Often, when I finally get round to reading and reviewing a book, I can’t actually recall where I heard about it first. However, I’m pretty sure I came across mention of The Silent Traveller on Simon’s blog as he has one of the ST’s books on Oxford. I must have investigated and found there was one on Edinburgh, so instantly picked up a copy. Edinburgh is, of course, my city of birth and I had an emotional return visit there a few yeas ago. Chiang, however, visited in the late 1930s and 1940s (during WW2) and so I was very interested to see what his take on the city was.

I have never been in the habit, as most visitors have, of reading a guidebook first and then working out a plan. I prefer to ‘ling-lueh’ whatever crosses my path. I may waste much time in getting to some noted place which would easily have been reached with the help of a guidebook, or I may even miss altogether a number of well-known sights. No matter: it is my way of travelling.

Chiang Yee was a fascinating character; a Chinese poet, author, painter and calligrapher, he had an illustrious career in his native country until he came to the UK in 1933 to study, unhappy with the political situation in China. Having abandoned his wife and child to do this, he lived in the UK until 1955 when he moved to the USA where he worked until 1975; in that year, he finally returned to China where he died two years later. His first ‘Silent Traveller’ book was “The Silent Traveller: A Chinese Artist in Lakeland” which came out in 1937, and the word artist in the title is very relevant to what Chiang was doing with his books.

Edinburgh, of course, is a beautiful city, and Chiang appears to record his impressions of it over a number of visits at different times of the year. Whether walking for miles and climbing hills, having encounters with curious natives, tolerating and actually enjoying the constant rain, or reflecting on the glories of the landscape, the ST really does bring a fresh eye to the city. He has a pint in a pub with locals; chats with old Scots or soldiers on leave; visits friends and tours fascinating parts of the National Library of Scotland; and through all of this sees parallels between the land of his birth and Scotland.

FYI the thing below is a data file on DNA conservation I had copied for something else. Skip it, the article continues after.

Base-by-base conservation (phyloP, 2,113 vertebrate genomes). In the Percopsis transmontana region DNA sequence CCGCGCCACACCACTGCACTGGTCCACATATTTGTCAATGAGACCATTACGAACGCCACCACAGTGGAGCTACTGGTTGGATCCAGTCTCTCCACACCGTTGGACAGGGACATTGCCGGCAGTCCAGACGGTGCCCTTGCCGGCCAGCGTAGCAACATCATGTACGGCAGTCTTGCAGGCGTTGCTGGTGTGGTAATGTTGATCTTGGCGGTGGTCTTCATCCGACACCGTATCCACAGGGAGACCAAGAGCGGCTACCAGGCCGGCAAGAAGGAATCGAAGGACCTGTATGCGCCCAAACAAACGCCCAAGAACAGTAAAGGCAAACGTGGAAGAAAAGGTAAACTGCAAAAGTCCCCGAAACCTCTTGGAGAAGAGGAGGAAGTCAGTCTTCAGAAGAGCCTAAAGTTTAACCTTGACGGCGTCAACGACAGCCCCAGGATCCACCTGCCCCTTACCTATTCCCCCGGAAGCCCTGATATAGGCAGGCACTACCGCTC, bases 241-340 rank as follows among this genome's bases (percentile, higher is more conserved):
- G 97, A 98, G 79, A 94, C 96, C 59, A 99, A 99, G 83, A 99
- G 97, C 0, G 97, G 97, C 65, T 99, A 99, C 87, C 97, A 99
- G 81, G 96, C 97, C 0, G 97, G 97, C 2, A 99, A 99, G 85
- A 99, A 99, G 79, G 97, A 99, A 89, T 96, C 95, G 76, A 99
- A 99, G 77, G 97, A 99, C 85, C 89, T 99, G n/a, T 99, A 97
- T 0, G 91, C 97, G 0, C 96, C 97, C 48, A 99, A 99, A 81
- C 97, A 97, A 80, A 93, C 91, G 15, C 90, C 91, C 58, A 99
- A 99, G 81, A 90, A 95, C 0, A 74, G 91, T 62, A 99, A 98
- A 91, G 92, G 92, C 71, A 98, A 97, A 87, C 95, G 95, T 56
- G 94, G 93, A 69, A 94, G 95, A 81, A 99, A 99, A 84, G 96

I have always declared in my other books that I would like to see all the names of the various nations abolished and all the national boundaries wiped out, leaving only the local place names. If this could be achieved, I should not bother myself with the question of Burns’ nationality and I would be spared the threat of Scottish spades, spears and swords!

As I quoted in the heading to this post, Chiang states at one point “There is a Chinese story for every occasion”, and that’s certainly demonstrated in the book! He’s a wonderfully digressive author, finding connections between the Chinese and the Scots at every juncture, quoting tales and poetry, even writing his own verse. Charmingly, these are also rendered in Chinese characters which adds another lovely element to the book. I did very occasionally wish he would digress slightly less and stay on focus with Edinburgh, but only very occasionally…

Seeing Edinburgh through the eyes of a visitor from such a different culture was absolutely fascinating, but the icing on the cake with this book has to be the illustrations. Chiang was a marvellous artist, producing the most beautiful watercolour paintings of Edinburgh scenes and landmarks; and twenty of these are reproduced in full colour in the book. As my edition is produced on creamy, thick paper, this enhances these even more; and to add to the delight, there are numerous small black and white sketches dotted throughout the narrative. All of this combines to make reading the book such a lovely experience, and I did indeed feel transported whilst doing so!

I wasn’t quite sure what to expect when I approached “The Silent Traveller…” but it ended up being a brilliant and evocactive read; Chiang’s portrait of Edinburgh during the War is particularly memorable, and resonated in these difficult times. He encounters people who are still going about their lives despite the trauma in the world; and his references to his family, in unknown circumstances back in China, are moving (though I did find myself wanting to know more about the backstory of why he left and what happened to his family). And as I’ve said, the illustrations are just stunning; on the strength of those alone, I may well find myself having to explore more of the Silent Traveller’s wanderings! 😀